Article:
“That was always my dream and my daddy loved the Grand Ole Opry, so we’d listen to it back home [with] me dreaming of being on it,” she recalled. “The night that I actually became a member 50 years ago was one of the highlights of my whole life because it was a true dream of mine… You never know what's going to happen to you in your life. You never know if your dreams will come true. And if they do, you wonder how people will remember you when you're older. I'm older and I'm seeing how people remember me and that makes me feel very humble and I'm just very honored that I'm still around.”
Throughout the press conference as well as her concerts, Parton marveled at her 50 years as an Opry member while bestowing her wisdom and humor on those in attendance. “I have been so fortunate to see so many of my dreams come true and I don't take any of it for granted,” she told Billboard. “As I often say, I count my blessings a lot more than I count my money.”
“I have so many memories, even as a child, watching the people backstage and standing out there on that stage where all the great people stood, thinking maybe someday I can be part of it,” she added. “Now that I've been fortunate enough to see that dream come true, I wonder if some little kid might be saying, ‘I bet Dolly Parton stood right here’ when I used to think, ‘I’m standing where Kitty Wells stood.’ So that’s what makes you thankful, that’s what makes you grateful. It’s really a humbling experience.”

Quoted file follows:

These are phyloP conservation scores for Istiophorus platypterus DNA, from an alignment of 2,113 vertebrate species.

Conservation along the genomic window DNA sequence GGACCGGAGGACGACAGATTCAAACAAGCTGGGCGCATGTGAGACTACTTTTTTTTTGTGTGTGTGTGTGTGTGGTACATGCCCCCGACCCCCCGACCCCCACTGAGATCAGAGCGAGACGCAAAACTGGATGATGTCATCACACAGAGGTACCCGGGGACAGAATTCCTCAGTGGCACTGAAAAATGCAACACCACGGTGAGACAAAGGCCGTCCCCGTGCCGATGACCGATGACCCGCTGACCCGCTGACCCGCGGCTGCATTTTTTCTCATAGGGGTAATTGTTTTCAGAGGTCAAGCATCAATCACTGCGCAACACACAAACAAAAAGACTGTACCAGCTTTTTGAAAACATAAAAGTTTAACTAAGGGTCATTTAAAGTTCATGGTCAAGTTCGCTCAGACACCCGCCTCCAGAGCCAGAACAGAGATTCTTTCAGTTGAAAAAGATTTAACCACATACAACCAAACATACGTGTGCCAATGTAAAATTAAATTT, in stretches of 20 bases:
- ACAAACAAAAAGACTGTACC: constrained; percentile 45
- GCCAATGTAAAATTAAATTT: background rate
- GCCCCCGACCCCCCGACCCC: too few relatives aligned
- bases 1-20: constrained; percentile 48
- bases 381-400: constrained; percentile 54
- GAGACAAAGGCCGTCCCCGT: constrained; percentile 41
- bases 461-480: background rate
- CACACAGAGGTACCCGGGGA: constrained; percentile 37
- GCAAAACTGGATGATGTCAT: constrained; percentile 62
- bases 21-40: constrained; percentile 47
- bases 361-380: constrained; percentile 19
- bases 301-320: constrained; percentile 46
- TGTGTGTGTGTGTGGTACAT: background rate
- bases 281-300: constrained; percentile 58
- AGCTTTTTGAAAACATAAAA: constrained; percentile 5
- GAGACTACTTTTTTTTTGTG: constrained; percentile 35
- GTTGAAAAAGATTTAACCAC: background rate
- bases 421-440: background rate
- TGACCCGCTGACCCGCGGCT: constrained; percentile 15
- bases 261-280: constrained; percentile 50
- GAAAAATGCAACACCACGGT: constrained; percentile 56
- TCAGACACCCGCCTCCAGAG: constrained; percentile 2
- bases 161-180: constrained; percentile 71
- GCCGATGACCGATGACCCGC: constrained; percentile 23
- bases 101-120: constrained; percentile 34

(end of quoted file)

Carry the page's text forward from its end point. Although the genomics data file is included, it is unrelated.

When asked how she decided on the songs to perform during her set, Parton joked that she’ll be “doing the ones that people would kill me if I didn’t sing.” Those songs included “Jolene,” “Coat of Many Colors,” “9 to 5,” “Here You Come Again” and “I Will Always Love You,” as well as early hit “Joshua,” the reflective “My Tennessee Mountain Home” and Porter Wagoner’s “Carroll County Accident” with revered banjo player Buck Trent.
“I’ve been writing songs since I was a little ole bitty thing,” she told the audience. “We didn’t have television and we didn’t get to go to the movies, so I’d write stories and paint pictures and then I’d sing them for my whole family, and we felt like we were going to the movies. Some of them are true, some of them are false and some of them are based on a thread of truth.”
While much of the evening had the singer reminiscing about the past songs she wrote, Parton’s humor was also showcased throughout her set. At one point a man in the crowd screamed, “I love you, Dolly!” Her response? “I told you to wait in the truck.” Minutes later her bedazzled dulcimer was brought out on stage for her to play (“I never leave a rhinestone unturned”), and as she sat down on a stool she explained why she chose a pantsuit over a beaded gown. “I didn’t want to wear a dress and sit down on the stool and show the box office,” she quipped. Throughout it all, her gratitude shined through.
“I have so many people to thank and some of those people are the fans who have stood by me all these years. I moved here in 1964 and became a member of the Opry a few years later. Of course, it has been a wonderful life for me, and this song sums up how I feel about you. Thank you so much and I will always love you,” she said before closing the show with the poignant “I Will Always Love You” to a standing ovation.
Parton’s two performances on Saturday evening were filmed as part of an upcoming Nov. 26 television special on NBC titled Dolly Parton: 50 Years at the Grand Ole Opry. The 73-year-old shows no sign of slowing down, with several other film and television projects on the horizon as well as numerous collaborations and co-hosting duties on the upcoming CMA Awards in November. She ended the press conference promising to provide more hope to the world with her future music.
“This world is just so dark and ugly and awful... so I'm going to make it my business to try to do songs that are more uplifting, not all Christian-based songs, but songs about better things. Do better, and have a little more love, a little more light and don’t be so dark and dirty,” she conceded.